write about. Simple declarations don't often work. Alabaster vases beloved of Symbolists
diffuse light through their hardness, darker at the curled lip. A small silver scarab contains
inside itself a book, one of six, the convention that these things are beautiful.
To go to Paris when the leaves are transparent would also be good, in 1931.
Recent instances of the Bad Sentence made into art arrest us, page-long stretches
of taste, the fossil beast on its nest with eggs, lost in a sandstorm, picked out by
dental tools, that the nest and eggs are there complete significant, extinct.
Helen with her alabaster lamp, you see, is meant to illuminate a mode of being.
At the end you can discard everything, even the particular.
The amber is a metaphor, a bee in it, anything, as Pope's line in the poem went,
"and wonder how the devil it got there." Said of anything in any poem.
It's been a hard year. I write this in V-Mail Black, a fat bottle of Skrip with the well
in its side Scott bought me, still in its box, from wartime. The ink, surely as black
as what I use now, has gone reddish-brown with age, like a very dark port,
still usable, V and MAIL on the label separated by a dot-dot-dot-dash, very period.
A woman I met who worked in a powdered-egg plant in wartime told me
they went to glycerine-painted eggs in their shells. Doubtless, I said, the troops
were grateful. Oh yes, she said, her husband said they should pack their names and addresses
in the crates and they did and the town got tons of mail back. Rowse remarks
what it was like to stick out World War II in England, nothing like it since. Auden
missed it. When I was in London Michael Gough was in a three-person show of Eliot's
writings, a theater off Leicester Square and I didn't go. In a nearby shop I found a slim,
nearly vintage volume of Auden's Poems. I didn't buy it. An error in its way not to
have it in period paper, Thomas's 18 Poems, signed, next door, not, as Scott says,
his bar signature, but decorous. Myself thrown into period by this palish ink.
Edward Bell, reading toward his 20,020-line long poem, said three friends a little older
than he was at nineteen studied the Egyptian Book of the Dead and were dead within a year.
Jain myths occupy him a little while. Carrie has presentiments, dead in a car wreck,
such. My visions were hypnagogic hallucinations, rare, a book says, after the age of twelve --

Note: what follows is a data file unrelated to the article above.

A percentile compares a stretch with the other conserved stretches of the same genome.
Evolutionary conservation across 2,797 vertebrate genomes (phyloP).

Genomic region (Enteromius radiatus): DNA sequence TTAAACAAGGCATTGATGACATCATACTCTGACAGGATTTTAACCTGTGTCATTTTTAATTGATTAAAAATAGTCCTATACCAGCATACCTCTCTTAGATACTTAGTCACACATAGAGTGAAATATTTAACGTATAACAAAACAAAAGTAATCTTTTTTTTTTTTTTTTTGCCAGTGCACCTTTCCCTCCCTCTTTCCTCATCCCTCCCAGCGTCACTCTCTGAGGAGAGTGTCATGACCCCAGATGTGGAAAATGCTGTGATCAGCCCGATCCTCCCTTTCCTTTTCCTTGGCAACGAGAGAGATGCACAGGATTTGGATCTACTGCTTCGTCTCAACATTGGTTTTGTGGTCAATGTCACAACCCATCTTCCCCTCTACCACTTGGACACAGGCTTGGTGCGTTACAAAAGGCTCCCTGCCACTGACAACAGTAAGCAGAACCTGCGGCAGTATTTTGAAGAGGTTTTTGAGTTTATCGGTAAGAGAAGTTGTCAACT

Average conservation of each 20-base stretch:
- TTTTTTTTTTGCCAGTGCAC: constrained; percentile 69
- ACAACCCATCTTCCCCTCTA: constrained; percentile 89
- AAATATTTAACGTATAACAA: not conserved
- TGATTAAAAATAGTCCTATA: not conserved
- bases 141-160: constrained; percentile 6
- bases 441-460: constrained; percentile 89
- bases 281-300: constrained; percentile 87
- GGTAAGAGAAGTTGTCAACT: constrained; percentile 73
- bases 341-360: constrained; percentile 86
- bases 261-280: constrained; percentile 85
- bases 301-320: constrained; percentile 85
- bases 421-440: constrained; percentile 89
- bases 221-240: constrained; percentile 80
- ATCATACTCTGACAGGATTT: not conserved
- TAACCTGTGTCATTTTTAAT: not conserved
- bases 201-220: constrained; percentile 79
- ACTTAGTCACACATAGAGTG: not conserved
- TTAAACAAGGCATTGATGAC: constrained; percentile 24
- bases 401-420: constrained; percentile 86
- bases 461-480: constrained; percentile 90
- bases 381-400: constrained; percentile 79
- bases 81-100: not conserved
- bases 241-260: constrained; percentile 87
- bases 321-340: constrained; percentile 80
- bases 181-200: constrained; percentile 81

brightly illuminated subjects contemplated on the edge of sleep the dreamer can't alter.
Seance mediums, it said, suffer from mythomania, which Coleridge had, a tendency to believe
your own lies. Aside from proving a strong eidetic imagination hypnagogy proves nothing. Has,
that's to say, no discernible function at all. The faces I saw, reptilian, as if carved in wood
with microscopic care, became toward the end human faces which like Bacon portraits
would change, melt into another, still characteristic, wood masks sanded and enameled,
Baird's Punch, or the comedians on backs of breakfast foods with tabs, Wynn, Caesar.
The faces you dream you dream are the fronts of heads, personal like handwriting.
A Fire Watcher mask I still remember, dark African wood, dead simple, had washers for eyes
which looked in their slightly rusty brightness permanently startled, which was the intent.
A Hugh MacDiarmid mask on a cornflakes box would be marvelous, that huge brow on
tiny gnome features, twisty hair. Amy Lowell with pince-nez, quizzical, with cigar.
Barbara is looking at Constable clouds, and loves it that he held back from
the Royal Academy, wouldn't even sell it, one picture someone referred to
as a "horrible green thing." Lately I've been wounded, urged to check out
a Polish novelist "because he's so analytic." "And am I?" "Well, no," whuff whuff.
I have the modesty of those who know that anything anyone says of them is true, lately
enduring quite a lot of that, "and never fought back," says one, her sentence poised between
conflicting sounds, self-knowledge like the length of what follows an enjambment.
Leuth said, after long silence, that an artist seems to be after what is meant.
Barbara thinks my lists are full of sorrow. To most they're academic, horrible green
things. Tennyson's second volume is full of "airy, fairy Lilian" repeats, innately
vulnerable to reviewers so unlike the friends who couldn't praise his verse enough.
Well, they were right, at least prospectively. Two photographs of me drinking stout,
one serious, one smiling, might go at the beginning and end of any book I write. "Do"
is the verb, I said to Leuth, as Edward and I did rum, or Ponge the Chrysanthemum.
Copyright Gerald Burns 1995-1997